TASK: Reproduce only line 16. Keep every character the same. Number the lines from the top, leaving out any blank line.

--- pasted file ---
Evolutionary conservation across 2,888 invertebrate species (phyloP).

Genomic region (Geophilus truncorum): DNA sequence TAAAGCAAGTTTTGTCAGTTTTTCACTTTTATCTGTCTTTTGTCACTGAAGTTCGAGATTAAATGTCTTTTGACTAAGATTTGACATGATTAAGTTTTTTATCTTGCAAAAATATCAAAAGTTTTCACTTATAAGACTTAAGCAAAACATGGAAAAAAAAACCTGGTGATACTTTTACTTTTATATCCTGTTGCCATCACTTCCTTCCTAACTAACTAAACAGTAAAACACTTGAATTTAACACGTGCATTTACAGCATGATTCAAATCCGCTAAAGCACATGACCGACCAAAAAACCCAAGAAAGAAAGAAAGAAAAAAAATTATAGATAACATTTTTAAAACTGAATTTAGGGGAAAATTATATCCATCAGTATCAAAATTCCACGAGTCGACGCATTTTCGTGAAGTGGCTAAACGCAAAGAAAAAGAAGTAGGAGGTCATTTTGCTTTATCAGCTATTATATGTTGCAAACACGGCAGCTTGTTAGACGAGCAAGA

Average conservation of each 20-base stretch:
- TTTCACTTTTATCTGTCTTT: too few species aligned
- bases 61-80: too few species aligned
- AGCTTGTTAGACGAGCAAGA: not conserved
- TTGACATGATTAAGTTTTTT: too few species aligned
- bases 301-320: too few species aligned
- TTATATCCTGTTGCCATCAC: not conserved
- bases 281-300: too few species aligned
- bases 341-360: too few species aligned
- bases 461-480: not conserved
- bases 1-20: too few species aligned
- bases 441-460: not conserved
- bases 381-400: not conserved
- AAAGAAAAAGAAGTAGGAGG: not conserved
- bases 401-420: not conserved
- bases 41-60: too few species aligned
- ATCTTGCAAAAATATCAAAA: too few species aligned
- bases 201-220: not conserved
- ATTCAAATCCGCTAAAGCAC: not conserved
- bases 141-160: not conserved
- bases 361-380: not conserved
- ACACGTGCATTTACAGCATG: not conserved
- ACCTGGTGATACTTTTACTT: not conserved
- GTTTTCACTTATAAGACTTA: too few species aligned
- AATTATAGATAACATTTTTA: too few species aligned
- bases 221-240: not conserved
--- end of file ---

- AAAGAAAAAGAAGTAGGAGG: not conserved